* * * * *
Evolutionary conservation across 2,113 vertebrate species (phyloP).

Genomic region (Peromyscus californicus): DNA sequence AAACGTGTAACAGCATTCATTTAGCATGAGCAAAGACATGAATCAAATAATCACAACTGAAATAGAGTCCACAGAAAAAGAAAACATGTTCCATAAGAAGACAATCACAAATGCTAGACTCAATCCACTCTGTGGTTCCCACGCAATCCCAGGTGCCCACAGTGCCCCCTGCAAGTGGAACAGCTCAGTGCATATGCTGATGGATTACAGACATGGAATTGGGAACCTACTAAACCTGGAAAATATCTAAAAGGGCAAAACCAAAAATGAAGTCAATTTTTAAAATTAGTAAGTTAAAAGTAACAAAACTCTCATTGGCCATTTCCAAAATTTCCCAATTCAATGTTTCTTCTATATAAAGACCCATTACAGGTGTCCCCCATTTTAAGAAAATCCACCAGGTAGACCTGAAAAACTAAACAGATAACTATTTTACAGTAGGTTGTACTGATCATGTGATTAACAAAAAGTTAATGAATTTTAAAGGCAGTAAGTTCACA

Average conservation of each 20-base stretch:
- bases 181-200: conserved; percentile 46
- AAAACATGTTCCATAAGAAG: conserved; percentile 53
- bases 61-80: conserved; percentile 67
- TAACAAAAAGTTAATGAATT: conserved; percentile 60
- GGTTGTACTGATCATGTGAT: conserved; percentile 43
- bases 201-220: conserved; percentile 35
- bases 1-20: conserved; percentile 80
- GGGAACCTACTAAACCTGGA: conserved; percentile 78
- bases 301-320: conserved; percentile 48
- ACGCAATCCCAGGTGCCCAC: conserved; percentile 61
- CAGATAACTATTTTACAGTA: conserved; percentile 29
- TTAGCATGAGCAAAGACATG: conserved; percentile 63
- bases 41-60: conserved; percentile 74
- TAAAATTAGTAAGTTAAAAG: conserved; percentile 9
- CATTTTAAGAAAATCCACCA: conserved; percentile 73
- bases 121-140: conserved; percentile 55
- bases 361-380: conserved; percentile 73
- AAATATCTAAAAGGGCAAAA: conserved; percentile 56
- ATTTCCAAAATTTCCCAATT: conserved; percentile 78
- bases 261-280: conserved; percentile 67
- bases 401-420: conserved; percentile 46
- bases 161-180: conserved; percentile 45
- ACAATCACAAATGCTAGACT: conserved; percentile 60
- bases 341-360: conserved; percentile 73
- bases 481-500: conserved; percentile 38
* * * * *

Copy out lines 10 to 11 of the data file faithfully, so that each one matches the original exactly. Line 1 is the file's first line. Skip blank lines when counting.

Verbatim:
- bases 1-20: conserved; percentile 80
- GGGAACCTACTAAACCTGGA: conserved; percentile 78